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Candid Notes

@war 50 years after the war

TOMORROW marks the 50th anniversary of the end of the Nigerian civil war (1967-1970) but we have remained locked in low-intensity warfare ever since because we are a senseless country. Our last civil war broke out over unresolved nationality question and its most unfortunate that our fault lines are more pronounced in January 2020 than they were in July 1967 when we started killing ourselves like the “enemy tribes” Lord Lugard once called us.

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Momoh, Minimum wage, Nigeria

To save Nigeria: Let’s talk

ELDER statesman, one- time Information Minister, former Chairman of the Congress for Progressive Change, CPC and a leading member of the All Progressives Congress, APC and one of the greatest Nigerian journalism ever produced, Prince Tony Momoh, has just just come out with a reprint of his patriotic memorandum to the 2005 National Conference tilted: “To Save Nigeria: Let’s talk”.

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Nigeria is losing a whole generation to unemployment

Deconstructing agitations for Development Commissions

I RECALL a phone call I had with elder statesman and South-South leader, Chief E.K Clark in 2009 when then President Umaru Yar’Adua mooted the idea of a Niger Delta Ministry when agitations from the oil-producing zone reached its crescendo. I did say that Niger Delta should not think that a ministry would address its concerns as the Ministry of Education has not given us education and that we lack electricity despite the Ministry of Power.

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Nigeria is losing a whole generation to unemployment

Ogomudia prophecy

IN a season when Nigerian seers and prophets are either not hearing from God or are afraid of maximum rule to declare “thus sayeth the Lord” over the country, the spirit of prophecy came over Alexander the son of Ogomudia who made undiluted pronouncement over a country driving carelessly to the edge of the precipice on the first day of December.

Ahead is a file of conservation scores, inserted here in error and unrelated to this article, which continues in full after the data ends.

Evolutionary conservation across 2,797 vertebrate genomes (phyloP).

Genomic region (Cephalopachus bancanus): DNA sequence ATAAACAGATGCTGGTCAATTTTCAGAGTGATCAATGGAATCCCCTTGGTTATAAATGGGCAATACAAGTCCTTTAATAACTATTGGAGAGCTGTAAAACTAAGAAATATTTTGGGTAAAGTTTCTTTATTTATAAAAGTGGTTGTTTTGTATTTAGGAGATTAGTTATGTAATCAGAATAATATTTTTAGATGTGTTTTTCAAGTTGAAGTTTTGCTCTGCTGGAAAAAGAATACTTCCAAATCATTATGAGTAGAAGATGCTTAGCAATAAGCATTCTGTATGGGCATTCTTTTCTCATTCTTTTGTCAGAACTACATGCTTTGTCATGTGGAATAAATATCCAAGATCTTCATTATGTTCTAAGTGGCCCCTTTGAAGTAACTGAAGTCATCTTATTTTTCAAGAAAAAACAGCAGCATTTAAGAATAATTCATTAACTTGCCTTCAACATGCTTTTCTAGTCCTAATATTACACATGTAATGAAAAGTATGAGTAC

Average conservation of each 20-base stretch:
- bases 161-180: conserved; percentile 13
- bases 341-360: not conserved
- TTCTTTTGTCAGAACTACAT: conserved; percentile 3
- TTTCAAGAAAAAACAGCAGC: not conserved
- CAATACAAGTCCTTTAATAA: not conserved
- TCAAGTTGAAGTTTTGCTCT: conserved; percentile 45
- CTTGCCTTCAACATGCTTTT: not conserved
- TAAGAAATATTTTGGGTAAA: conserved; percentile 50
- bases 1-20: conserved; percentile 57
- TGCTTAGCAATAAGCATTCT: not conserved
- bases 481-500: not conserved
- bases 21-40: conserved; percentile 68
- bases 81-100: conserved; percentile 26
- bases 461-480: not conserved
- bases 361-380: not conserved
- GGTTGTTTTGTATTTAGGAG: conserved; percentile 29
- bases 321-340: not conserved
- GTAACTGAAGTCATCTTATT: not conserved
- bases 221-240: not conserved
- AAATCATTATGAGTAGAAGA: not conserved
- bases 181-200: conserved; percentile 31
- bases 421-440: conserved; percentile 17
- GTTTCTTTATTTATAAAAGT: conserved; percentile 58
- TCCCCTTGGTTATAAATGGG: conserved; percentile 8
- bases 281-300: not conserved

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Who still reads? Asks Prof J.P. Clark

WHAT appears to be an obituary of literate Nigeria was pronounced on Saturday when one of the greatest men of letters Nigeria ever produced, Prof. J.P. Clark, asked a pregnant question. It was over lunch at the country home of his elder brother, Chief E.K Clark in Kiagbodo, Delta State shortly after the end of the maiden convocation of Edwin Clark University, ECU.

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Professors of shame

GREAT artists sometimes get prophetic and often more accurate than some professional prophets who engage in guesswork to remain relevant or bind their flocks. Upon reading an advance copy of Chinua Achebe’s novel, A Man of The People, Achebe’s friend, Nigerian poet and playwright, John Pepper Clark, declared: “Chinua, I  know you are a prophet. Everything in this book has happened except a military coup!” Nine days after the novel was published the first coup in Nigeria took place. Were it under the fertile minds of Nigerian crude order, the novelist would have been arrested for being accessory before the fact of the military interregnum.

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